NBA Top Shot is a platform created to sell and trade videos of memorable moments in NBA history—simply put, it sells trading cards, except the trading cards here are digital videos. Vancouver-based Dapper Labs developed it, which is also the company behind the CryptoKitties mentioned above. The NBA has sold $11 million worth of ‘packs’, and the cards in those packs traded for $70 million more on the secondary marketplace. The Top Shot site is created on Flow BlockChain and offers the ability to see every Maxi card being offered, its serial number, price and more.

At first, it is hard to get your head around; yes, you can get the same video on the internet anywhere, any time and watch it. You can also get the same picture of a Picasso on the internet and print it out, and that doesn’t change the value of the painting.

New ‘moments’ (trading cards) sell out faster than sneaker drops. Even the $9 entry-level packs, which contain three ‘moments’ and are intended as a low-cost way to get new users in the door, aren’t regularly available, and allotments of 25,000 packs are gone instantly when they drop. The $999 “Holo Icon” packs were in such high demand that the site crashed when they were released early February.

Though you might not be a basketball fan, it is important to see what this could unlock for other spaces such as fashion, music, art, films, and more.

Digital art

In December 2020, digital artist Mike Winkelman, better known as Beeple or @beeple_crap, broke crypto art records. This February 2021, Beeple became the first artist to auction a purely digital, NFT-backed artwork at a major auction house, Christie’s.

 

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Although these ‘things’ or artworks tend to be digital files, they can also be physical objects. Beeple’s first sale “open editions” was essentially physical; each would have the NFT present by way of a “signed, numbered titanium backplate with hidden authentication markers” along with an “authentic Beeple hair sample.”

What is essential to understand when it comes to the art world’s new relationship with NFTs is how ‘smart contracts’ can change the game for artists and disrupt the institution, becoming a significant force.

NFTs are backed by ‘smart contracts’, which are written into the token from the outset. The terms of these contracts will execute automatically from then on. Notably, artists can write themselves into these contracts for a secondary market, allowing them to earn whatever percentage they establish upon every subsequent sale in perpetuity. Thus, if the artist’s career skyrockets and work balloons in value, they’ll see benefit financially in perpetuity.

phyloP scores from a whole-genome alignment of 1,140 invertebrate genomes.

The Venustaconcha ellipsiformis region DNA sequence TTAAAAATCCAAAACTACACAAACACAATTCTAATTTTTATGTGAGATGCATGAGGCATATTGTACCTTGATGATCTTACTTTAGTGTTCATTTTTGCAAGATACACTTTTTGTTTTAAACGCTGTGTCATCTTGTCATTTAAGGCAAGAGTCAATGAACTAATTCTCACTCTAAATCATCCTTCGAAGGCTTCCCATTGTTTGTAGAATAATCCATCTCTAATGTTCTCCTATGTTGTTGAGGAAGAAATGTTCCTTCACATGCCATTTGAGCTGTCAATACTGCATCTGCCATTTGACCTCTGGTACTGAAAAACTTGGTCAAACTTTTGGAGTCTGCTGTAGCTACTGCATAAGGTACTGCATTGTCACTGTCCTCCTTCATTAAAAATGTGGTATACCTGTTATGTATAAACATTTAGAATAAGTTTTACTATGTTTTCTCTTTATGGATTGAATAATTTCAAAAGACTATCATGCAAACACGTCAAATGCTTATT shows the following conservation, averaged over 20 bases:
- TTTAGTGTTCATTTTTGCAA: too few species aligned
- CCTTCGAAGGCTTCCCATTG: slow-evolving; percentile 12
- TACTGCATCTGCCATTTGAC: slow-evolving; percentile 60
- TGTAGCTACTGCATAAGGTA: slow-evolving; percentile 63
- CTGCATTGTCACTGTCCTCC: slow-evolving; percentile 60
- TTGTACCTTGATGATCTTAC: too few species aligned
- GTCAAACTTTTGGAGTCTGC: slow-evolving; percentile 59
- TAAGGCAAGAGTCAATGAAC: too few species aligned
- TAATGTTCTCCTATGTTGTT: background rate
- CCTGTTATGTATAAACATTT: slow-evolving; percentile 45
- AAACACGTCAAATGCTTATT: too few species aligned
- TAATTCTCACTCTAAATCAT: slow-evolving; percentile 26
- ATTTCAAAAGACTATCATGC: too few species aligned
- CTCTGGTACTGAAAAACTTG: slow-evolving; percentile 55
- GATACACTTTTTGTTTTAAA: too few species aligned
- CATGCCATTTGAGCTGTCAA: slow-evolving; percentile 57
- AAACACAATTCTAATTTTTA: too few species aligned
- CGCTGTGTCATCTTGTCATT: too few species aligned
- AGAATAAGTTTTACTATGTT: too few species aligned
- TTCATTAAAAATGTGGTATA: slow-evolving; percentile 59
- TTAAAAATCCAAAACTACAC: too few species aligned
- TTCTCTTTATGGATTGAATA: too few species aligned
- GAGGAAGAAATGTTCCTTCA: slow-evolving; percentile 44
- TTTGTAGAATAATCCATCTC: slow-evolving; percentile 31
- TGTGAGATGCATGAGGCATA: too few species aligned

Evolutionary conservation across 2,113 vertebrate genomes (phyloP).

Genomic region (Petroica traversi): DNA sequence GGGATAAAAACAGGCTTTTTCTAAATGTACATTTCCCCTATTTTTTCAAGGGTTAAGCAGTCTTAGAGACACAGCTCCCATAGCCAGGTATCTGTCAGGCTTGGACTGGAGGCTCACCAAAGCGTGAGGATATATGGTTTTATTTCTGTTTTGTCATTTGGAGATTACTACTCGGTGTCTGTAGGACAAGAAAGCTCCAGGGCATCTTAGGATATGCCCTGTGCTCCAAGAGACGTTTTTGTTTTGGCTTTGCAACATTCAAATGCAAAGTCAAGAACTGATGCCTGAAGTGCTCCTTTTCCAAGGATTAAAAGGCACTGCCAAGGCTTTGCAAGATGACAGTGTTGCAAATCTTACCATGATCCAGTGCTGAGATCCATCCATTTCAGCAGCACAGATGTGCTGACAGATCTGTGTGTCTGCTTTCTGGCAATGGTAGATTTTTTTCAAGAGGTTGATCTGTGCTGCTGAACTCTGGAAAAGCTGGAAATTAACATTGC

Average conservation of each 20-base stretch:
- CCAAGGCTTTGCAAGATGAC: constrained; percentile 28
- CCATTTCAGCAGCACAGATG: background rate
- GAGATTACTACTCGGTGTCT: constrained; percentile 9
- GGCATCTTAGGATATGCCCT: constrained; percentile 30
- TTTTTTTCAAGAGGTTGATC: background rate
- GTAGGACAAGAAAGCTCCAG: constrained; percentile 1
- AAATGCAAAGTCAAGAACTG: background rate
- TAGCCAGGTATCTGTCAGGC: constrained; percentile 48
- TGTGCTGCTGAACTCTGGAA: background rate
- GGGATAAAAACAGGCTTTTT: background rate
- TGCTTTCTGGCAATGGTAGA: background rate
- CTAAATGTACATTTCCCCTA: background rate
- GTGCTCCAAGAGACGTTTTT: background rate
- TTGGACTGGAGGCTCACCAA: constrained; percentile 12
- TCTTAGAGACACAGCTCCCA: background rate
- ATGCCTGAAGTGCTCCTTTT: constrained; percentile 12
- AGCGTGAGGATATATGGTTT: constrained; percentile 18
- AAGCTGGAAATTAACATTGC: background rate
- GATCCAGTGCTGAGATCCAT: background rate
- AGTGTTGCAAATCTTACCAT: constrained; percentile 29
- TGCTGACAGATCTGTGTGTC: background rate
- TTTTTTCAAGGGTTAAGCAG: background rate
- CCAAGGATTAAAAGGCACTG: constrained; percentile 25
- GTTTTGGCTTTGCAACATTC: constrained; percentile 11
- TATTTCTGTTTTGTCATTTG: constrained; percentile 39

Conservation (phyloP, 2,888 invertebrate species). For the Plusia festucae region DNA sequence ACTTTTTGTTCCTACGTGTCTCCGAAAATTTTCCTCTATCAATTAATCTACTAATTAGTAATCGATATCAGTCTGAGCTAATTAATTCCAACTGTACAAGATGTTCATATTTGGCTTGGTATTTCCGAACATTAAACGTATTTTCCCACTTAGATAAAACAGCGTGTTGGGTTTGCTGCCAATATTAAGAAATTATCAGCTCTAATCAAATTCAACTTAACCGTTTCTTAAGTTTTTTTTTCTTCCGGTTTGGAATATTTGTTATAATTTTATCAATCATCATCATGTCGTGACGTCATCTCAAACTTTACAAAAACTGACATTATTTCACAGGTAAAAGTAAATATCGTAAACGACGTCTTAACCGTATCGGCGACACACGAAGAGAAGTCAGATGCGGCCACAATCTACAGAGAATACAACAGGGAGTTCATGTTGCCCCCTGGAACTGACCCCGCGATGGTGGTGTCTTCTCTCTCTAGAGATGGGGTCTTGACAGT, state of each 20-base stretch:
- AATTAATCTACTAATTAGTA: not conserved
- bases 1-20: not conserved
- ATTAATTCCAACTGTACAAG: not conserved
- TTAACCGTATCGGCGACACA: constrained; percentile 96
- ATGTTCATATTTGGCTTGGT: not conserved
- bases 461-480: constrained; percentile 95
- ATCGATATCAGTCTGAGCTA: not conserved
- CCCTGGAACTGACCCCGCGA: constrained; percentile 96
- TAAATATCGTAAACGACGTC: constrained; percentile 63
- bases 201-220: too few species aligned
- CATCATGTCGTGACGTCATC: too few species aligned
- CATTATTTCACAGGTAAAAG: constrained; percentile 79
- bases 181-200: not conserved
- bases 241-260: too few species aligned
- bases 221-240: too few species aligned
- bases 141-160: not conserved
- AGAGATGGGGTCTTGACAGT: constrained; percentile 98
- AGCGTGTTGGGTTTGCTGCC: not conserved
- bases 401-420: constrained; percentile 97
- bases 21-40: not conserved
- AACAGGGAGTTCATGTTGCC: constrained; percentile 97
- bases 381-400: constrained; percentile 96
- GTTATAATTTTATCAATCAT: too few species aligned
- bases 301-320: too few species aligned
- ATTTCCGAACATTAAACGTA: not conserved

So why is this exciting?

All of this feels like similar energy to $GME and is in the same conditions that originally fueled it—economic instability, rage against the system, and bored young people. It is fucking with the assignment of value.

Those over a certain age will understandably find this all mind-blowing. But Gen Internet knows that a digital good or a crypto asset is a better investment than old school see, touch or feel things in this world. No one has power over them; there is no central authority; their efforts can’t be easily fucked over by some government agency or institution. Gen Internet has finally found one of its powers—financial unity. For the most part, they aren’t looking to break laws; they are simply looking to break the system.

People are looking for alternative ways to play with their money. If you aren’t graced with a trust fund and want to invest some money, you could learn the stock market, but it’s gamed against you. Just look at the $GME drama and Robinhood’s legal battle. But if you are a stan or a fan and love the NBA or art, why not use your knowledge to make some money and connect with a community?

Sarah is the founder of The Akin, a global insight and strategy studio, and a contributor to Screen Shot Pro.

@theakincollective